By Molly T. Marshall
Since my vocation as a seminary president requires travel and presence in varied congregations, which means irregular attendance at my home church, I volunteered to be a member of the stewardship committee. It meets at times other than Sunday, and I can serve my congregation in this way. Besides, asking for money is how I spend a great deal of my time. Some refer to me as the “importunate widow” who will “wear you out” by her incessant petition (Luke 18:1-8). At times I see male donors backing up to the wall to protect their wallets!
Why would I volunteer to be a part of a committee everyone avoids? We have only three members, and there is room for three more. We have not recruited very well for this essential task of stewardship education, and I fear we are far too squeamish when it comes to talking about money at church. We relegate sermons on stewardship to the fall campaign, and generally we assume that a once a year pledge will entail enough moral conviction to fund the mission of the congregation. I volunteered because I am passionate about cultivating generosity — in myself as well as others.
Recent studies show that the word “tithe” no longer means 10 percent of income but any offering given to the church. Regrettably, many only offer the few dollars left over at month’s end. Of course, people have vastly different capacities to give, and I do not want to be insensitive to those who struggle to provide basic necessities for their families.
Many congregations do not want their pastors to know how much anyone gives. Laypersons presume that somehow clergy care for particular members would be compromised if this information were available to the minister. This suspicion suggests a significant lack of integrity! The senior pastor of the church I served as an associate shortly after completing my master of divinity was adamant about not wanting to know the giving patterns of congregants.
A wise pastor in my region helped my thinking about this. He said that it was very important for him to know what people were giving, for it was an index of their discipleship. If he had this knowledge, he could challenge them to grow in their faith practices. Clearly, our giving does reveal our priorities. The checkbook tells where we locate our treasure and where our hearts reside.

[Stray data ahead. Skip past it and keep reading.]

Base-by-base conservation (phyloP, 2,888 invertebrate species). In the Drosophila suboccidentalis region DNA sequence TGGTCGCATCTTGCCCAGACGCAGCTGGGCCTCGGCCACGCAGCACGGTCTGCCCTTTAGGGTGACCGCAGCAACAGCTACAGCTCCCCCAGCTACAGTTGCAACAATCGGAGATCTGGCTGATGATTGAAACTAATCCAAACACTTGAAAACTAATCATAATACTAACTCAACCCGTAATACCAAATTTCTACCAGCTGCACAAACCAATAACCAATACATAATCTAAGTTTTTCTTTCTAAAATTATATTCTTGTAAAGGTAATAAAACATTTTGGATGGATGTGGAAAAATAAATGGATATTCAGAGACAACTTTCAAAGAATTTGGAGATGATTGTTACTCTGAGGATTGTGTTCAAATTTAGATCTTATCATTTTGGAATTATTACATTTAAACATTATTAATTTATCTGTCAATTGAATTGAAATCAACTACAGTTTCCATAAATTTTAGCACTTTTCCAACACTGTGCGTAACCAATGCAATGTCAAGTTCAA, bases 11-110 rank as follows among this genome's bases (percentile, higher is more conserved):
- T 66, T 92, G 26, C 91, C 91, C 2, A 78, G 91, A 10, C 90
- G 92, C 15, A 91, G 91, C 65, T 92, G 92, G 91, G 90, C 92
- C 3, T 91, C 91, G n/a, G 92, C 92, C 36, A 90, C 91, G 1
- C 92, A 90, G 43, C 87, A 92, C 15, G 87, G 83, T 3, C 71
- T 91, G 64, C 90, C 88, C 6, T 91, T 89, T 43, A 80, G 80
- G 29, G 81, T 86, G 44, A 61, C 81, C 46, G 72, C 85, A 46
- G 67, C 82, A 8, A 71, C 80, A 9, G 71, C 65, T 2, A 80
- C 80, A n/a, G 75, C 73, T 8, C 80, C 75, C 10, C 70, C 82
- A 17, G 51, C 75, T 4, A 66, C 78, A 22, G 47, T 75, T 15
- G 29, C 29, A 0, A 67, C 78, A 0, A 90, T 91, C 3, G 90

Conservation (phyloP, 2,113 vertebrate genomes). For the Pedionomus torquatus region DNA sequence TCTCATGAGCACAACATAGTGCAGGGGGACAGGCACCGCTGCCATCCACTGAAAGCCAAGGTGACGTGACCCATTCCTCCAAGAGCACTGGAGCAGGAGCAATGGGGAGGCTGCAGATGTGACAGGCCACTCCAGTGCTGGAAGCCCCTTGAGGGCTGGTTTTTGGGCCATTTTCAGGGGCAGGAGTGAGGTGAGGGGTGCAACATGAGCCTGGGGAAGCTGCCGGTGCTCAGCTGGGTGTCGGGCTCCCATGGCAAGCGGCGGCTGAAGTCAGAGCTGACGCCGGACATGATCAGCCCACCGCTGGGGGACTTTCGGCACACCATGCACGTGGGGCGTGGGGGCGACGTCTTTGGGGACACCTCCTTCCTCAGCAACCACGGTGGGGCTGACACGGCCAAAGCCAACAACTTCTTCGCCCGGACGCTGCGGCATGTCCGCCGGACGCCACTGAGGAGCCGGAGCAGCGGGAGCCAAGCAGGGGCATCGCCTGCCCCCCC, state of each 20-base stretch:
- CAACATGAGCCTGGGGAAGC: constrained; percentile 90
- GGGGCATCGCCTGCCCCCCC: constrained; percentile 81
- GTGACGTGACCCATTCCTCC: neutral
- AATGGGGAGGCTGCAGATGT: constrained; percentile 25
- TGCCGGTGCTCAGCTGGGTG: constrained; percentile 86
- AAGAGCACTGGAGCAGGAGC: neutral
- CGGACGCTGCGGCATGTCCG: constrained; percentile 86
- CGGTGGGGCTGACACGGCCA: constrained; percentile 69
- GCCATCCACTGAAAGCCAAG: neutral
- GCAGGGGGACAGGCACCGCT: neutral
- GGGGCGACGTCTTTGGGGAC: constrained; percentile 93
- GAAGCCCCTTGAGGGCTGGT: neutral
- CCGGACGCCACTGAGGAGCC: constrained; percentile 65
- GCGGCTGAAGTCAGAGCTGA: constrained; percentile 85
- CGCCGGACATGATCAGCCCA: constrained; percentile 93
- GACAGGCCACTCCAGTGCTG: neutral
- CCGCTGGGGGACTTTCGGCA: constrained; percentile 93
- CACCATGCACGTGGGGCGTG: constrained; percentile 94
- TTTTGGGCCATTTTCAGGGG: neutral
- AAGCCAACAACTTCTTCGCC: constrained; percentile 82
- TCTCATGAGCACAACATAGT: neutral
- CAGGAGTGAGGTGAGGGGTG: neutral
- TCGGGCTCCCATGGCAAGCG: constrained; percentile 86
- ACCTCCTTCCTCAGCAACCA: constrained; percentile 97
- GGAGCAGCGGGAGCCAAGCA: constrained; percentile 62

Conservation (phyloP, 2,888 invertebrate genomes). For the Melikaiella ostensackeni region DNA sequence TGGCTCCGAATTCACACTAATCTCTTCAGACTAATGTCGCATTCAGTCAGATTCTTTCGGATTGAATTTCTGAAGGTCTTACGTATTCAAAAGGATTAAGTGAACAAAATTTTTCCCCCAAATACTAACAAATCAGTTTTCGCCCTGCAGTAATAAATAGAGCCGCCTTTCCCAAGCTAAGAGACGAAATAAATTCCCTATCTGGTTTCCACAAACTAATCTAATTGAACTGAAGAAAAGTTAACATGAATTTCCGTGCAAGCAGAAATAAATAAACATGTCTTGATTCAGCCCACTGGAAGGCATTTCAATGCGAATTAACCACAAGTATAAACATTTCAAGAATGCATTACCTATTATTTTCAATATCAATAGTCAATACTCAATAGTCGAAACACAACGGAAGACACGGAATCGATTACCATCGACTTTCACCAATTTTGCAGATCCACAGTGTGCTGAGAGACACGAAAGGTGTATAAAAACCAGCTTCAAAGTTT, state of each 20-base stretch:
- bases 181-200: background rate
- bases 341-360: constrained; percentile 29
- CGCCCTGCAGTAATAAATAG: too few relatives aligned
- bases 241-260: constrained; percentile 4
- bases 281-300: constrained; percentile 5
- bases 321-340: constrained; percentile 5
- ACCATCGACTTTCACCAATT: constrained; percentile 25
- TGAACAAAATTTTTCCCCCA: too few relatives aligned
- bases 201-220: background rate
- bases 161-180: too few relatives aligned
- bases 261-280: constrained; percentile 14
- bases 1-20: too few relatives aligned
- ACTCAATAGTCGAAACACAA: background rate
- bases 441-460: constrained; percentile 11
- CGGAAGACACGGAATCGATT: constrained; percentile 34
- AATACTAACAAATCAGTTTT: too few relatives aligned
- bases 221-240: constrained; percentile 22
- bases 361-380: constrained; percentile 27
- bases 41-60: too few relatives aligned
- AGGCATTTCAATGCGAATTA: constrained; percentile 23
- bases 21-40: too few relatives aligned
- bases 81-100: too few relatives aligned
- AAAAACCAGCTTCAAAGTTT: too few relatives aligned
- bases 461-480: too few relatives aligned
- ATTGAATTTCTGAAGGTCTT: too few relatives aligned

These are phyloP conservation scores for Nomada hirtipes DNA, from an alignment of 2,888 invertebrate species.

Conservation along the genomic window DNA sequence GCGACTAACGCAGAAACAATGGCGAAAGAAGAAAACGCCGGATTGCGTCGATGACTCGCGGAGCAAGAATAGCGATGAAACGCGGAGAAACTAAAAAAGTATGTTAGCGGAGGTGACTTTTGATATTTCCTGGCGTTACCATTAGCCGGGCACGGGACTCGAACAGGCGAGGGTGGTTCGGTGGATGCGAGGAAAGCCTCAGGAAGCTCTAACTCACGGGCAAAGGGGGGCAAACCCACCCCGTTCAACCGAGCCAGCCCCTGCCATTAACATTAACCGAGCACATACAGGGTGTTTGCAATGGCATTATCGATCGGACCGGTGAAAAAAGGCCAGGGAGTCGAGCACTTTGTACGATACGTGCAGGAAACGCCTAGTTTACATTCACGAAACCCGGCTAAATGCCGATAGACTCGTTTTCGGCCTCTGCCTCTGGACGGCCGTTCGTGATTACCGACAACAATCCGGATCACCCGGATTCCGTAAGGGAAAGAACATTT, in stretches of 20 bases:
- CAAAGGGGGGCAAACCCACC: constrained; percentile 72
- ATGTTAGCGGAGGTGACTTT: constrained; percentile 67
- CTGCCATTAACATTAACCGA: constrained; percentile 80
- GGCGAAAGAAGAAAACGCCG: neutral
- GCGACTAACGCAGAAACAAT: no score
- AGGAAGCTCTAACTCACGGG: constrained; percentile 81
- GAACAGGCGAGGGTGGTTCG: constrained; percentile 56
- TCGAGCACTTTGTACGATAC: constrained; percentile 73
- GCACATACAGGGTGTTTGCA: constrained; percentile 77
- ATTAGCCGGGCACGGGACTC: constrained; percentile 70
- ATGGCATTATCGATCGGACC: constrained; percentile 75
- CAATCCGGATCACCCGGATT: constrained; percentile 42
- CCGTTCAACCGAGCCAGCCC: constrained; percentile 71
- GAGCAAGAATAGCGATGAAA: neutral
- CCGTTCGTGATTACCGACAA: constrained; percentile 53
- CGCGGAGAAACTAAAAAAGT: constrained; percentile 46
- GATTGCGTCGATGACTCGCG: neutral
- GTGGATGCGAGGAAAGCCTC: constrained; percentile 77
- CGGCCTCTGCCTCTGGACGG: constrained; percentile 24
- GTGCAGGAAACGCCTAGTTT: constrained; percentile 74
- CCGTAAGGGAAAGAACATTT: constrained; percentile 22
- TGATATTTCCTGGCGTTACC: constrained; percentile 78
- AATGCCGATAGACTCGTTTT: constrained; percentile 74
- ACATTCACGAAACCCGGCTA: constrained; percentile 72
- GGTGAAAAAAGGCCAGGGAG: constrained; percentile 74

It is an act of radical faith to place our offering alongside the offerings of others to sustain the church’s ministry. No one person controls the budget; the congregation year by year determines it. Each member of the congregation has preferences about where the money goes. I would surely love it if my church had a larger line item to support my seminary!
A church budget calls us to a measure of unselfishness. I think about the elderly in my congregation who may have no familial connection to the youth ministry, yet they give because they find it compelling. Others find supporting American Baptist missionaries directly their priority; others think funding guest musicians for worship takes precedence. Others are aggressive about deferred maintenance; they want to address capital improvements in a timely manner rather than waiting for the next campaign. Each giver has to decenter himself or herself when constructing a comprehensive budget, and this calls us to Christian maturity.
How may a pastor inspire generative giving? My friend Rebekah Burch Basinger has co-authored a significant book titled Growing Givers’ Hearts: Treating Fundraising as Ministry. I find her objectives persuasive. She believes that making faith-building opportunities for givers the first priority, and they can begin to act on their confidence in God’s abundance.
The authors write of their goal: “To bring people into a closer relationship with God through the experiences of giving we help create by offering occasions where giving is consciously evoked as a spiritual act and practice.” Giving deepens the spirit and widens the heart.
Thus when a pastor invites participation in the annual stewardship campaign, he or she must convey that all resources are gifts God has entrusted to us to be used for transformative ministries. The pastor also proclaims how giving transforms the giver.
A firm that helps develop resources for nonprofits delivered a message of hope at a gathering of seminary presidents and deans, for whom fundraising ever looms. Three phrases framed the presentation: 1) There is enough; 2) You can find it; and, 3) Do not be afraid. It was a scintillating message, and it encouraged those of us who daily seek to garner resources to fund our schools. It is a word for congregations, too.
As we head into the season of stewardship, let’s try to remember that it is not all up to us. We can be faithful in our proclamation, encouragement and personal stewardship, and then we can trust God will beckon generous giving from those made after God’s likeness, the Triune One who is bountifully generous.